As long as humans have been on the planet, they have needed to eat and drink. In more modern times, the business of producing and distributing food and beverages has become a global endeavor. For many, eating and drinking is a pleasurable experience, and food and beverage processors strive to have their products associated with the joy of sharing food and drink. Now, as consumer tastes and preferences continue to rapidly evolve, food and beverage companies are finding there are many opportunities and different angles they can take to be top-of-mind for consumers moving forward.
During a recent panel discussion, select executives of family-owned food and beverage companies that recently faced ownership transitions shared their succession paths and views on the current opportunities for middle-market companies: The panelists included:
In an excerpt from Challenges of growing and transitioning a private food and beverage company, the panelists discuss what they find attractive about today’s food and beverage industry.
Jonathan Del Re: There is tremendous change going on, which I know can be unsettling, but I find it to be a fairly interesting environment because successful companies have to think, plan and evolve on many levels. I feel comfortable in the industry. There is a certain stability – it will always be here in one form or another. And if you can evolve enough, you will always be relevant.
Baker Tilly Capital: How are you addressing changes in consumer tastes and preferences?
Jonathan Del Re: For us, it is actually quite an opportunity. For one, we are sourcing and supplying a broader array of better coffees, and certified coffees, to make sure we are on-trend. We are not going to reinvent ourselves, but if we can be more relevant in 2019 than some of our competitors, then we can go in and educate customers about something they did not already know. We did this with cold brew a couple years ago when Starbucks and Dunkin Donuts came out with cold brew programs supported by huge advertising campaigns. A lot of our operators had heard of cold brew, but did not know what it is. We were able to approach customers with products and marketing materials and show them how to make more money by including this product category. We were able to bring our traditional customers something new.
Operating independent restaurants is a tough business. All the costs are going up – real estate costs, food costs, operating costs, wages – and they are operating on small margins. Anything we can do to help these customers raise their check average or bring more profitability is good. This includes better coffees, certified coffees, product innovations, etc.
In addition, social causes have become increasingly important to some consumers, and thus to companies like ours. We are currently promoting a particular coffee with a cause, sponsored by the International Women’s Coffee Alliance, which is sourced by and for the benefit of women in third world countries who are often impoverished or maybe not treated fairly. So, social causes are emerging as a market driver.
Tom Walzer: As traditional grocery is going through its transformation, some would jump to the conclusion that grocery is a dying or slowing industry because of all the new platforms available. I would argue just the opposite. Innovation is right in front of us, creating speed-to-market and the ability to interact with consumers in ways we never could before.
Baker Tilly Capital: With the growing change in consumer tastes and preferences, how are you approaching this at Saco Foods?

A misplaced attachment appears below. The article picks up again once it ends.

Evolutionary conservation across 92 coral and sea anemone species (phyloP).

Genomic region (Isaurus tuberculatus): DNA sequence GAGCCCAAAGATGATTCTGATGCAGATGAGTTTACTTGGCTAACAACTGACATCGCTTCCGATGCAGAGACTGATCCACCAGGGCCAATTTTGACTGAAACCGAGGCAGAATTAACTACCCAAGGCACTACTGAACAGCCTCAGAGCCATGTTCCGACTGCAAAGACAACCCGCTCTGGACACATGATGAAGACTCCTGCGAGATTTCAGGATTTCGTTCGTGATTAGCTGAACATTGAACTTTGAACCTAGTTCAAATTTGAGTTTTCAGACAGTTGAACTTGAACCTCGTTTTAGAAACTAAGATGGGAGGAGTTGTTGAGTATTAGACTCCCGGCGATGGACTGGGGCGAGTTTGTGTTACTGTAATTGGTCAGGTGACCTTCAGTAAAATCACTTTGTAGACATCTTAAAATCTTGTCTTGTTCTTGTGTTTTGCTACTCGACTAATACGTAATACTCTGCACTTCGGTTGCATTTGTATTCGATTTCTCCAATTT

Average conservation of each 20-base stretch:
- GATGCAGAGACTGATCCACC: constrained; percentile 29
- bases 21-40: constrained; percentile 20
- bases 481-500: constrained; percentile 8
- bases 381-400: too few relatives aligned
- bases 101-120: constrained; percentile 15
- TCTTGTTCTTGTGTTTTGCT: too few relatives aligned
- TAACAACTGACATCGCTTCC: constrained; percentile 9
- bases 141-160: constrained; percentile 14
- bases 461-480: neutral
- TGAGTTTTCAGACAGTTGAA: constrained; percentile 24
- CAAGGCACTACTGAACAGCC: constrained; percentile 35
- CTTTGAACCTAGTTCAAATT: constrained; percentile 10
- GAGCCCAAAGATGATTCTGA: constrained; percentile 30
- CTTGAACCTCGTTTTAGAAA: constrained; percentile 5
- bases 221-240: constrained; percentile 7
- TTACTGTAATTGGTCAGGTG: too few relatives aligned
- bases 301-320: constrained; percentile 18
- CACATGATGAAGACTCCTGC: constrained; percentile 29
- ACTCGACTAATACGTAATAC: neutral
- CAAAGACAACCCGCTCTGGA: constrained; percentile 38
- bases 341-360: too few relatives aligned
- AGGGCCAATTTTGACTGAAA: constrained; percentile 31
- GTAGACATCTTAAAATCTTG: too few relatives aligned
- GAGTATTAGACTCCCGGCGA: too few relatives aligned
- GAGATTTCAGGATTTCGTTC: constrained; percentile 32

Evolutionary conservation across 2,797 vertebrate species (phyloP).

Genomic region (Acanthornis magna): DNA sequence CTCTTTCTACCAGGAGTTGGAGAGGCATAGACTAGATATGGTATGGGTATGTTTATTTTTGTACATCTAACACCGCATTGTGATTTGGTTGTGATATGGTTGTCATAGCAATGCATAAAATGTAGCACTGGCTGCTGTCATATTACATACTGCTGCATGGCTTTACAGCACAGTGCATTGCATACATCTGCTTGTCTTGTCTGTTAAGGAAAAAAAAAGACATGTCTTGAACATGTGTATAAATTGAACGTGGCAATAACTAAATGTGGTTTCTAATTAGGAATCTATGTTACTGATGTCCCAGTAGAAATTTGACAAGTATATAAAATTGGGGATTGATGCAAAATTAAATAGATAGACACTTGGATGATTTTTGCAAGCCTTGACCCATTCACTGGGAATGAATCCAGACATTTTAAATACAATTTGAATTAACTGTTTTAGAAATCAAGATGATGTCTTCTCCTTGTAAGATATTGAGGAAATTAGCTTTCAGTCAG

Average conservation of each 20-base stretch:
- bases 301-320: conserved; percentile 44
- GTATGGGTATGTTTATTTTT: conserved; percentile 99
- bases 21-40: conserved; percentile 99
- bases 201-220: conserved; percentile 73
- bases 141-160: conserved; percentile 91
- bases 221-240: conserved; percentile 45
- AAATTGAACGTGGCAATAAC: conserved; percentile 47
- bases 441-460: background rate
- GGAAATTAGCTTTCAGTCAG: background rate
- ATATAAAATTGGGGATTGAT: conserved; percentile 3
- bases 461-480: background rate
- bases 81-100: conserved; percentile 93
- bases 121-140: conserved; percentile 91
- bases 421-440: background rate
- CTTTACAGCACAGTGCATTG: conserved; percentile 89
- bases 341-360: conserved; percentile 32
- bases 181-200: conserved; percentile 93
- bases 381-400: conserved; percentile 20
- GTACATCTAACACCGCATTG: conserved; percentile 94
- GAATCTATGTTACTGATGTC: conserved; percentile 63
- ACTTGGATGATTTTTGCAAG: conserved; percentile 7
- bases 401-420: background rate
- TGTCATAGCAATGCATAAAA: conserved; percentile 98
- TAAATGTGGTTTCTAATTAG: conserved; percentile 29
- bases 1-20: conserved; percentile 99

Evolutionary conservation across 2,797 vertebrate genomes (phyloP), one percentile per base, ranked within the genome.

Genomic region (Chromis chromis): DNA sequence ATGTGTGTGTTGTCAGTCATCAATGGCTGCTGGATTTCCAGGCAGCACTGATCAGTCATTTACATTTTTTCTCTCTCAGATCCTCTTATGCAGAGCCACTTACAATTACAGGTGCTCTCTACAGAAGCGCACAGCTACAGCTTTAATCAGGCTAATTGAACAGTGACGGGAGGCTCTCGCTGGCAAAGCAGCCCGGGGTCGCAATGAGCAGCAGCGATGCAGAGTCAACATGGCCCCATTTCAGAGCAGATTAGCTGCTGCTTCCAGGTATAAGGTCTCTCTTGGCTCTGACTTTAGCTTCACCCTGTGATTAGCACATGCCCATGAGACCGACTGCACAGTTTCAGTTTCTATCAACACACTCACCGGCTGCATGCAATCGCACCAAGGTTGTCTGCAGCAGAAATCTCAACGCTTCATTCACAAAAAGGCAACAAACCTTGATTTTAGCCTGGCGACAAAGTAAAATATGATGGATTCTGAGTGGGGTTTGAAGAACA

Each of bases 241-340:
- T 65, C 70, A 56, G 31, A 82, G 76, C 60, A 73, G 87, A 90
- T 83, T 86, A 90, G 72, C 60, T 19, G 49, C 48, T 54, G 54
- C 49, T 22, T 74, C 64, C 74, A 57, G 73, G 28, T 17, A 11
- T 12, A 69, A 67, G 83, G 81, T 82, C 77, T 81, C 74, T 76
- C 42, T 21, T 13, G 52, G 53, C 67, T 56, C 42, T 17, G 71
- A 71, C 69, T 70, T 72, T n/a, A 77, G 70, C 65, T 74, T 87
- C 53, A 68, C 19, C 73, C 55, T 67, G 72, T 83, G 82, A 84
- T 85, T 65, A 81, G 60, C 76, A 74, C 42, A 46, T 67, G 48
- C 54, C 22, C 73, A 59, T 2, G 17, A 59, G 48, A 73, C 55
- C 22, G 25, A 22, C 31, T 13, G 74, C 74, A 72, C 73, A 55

Tom Walzer: From a product perspective, we are always trying to reinvent ourselves toward current trends. Current trends include: sustainable, healthy and clean ingredients with simple branding and on-the-go snack foods. There are many unique opportunities with regard to product offerings and branding strategies to address these changes in consumer habits. The best example within Saco is the creation of Saco Conscious Baking where we focus on fair-trade practices, organic ingredients and simple packaging. We teamed up with Kiva to donate 10 percent of our profits to help people create better lives for themselves and transform communities worldwide.
Dimitri Pappas: First, it is really satisfying to make a tangible product people can enjoy. Many, if not most, professionals are involved in industries that sell intangible products. It’s a little old-fashioned, but it’s nice to be able to taste and touch and see the product and see the connection between what you make and the value it brings to the people who are consuming.
Second, the industry requires a balance of different skills. People’s tastes are constantly changing and the ways to get food to people are evolving so you need creativity to understand and capitalize on the unfilled niches. But there’s also a certain stability to the food industry – although there are longer-term trends that can fundamentally change your business model, from year to year major customers and suppliers stay relatively constant, so you need to be able to build long-term relationships, deliver on the commitments you have made and execute.
Baker Tilly Capital: Do you see the growing change in consumer tastes as a big opportunity that was not available in the not-too-distant past?
Dimitri Pappas: Yes. One of the things that is nice about the food industry is the number of different angles you can take. You could aim to be a volume leader and as a result become more efficient and have a cost advantage. You could aim to go after a specific product segment to take advantage of changing consumer tastes. There are angles in terms of the nutritional characteristics of a product or attributes like non-GMO or gluten-free. There are people who want to trace the corn in tortilla chips back to the farmer, and that is an angle that, 15 years ago, nobody cared about.
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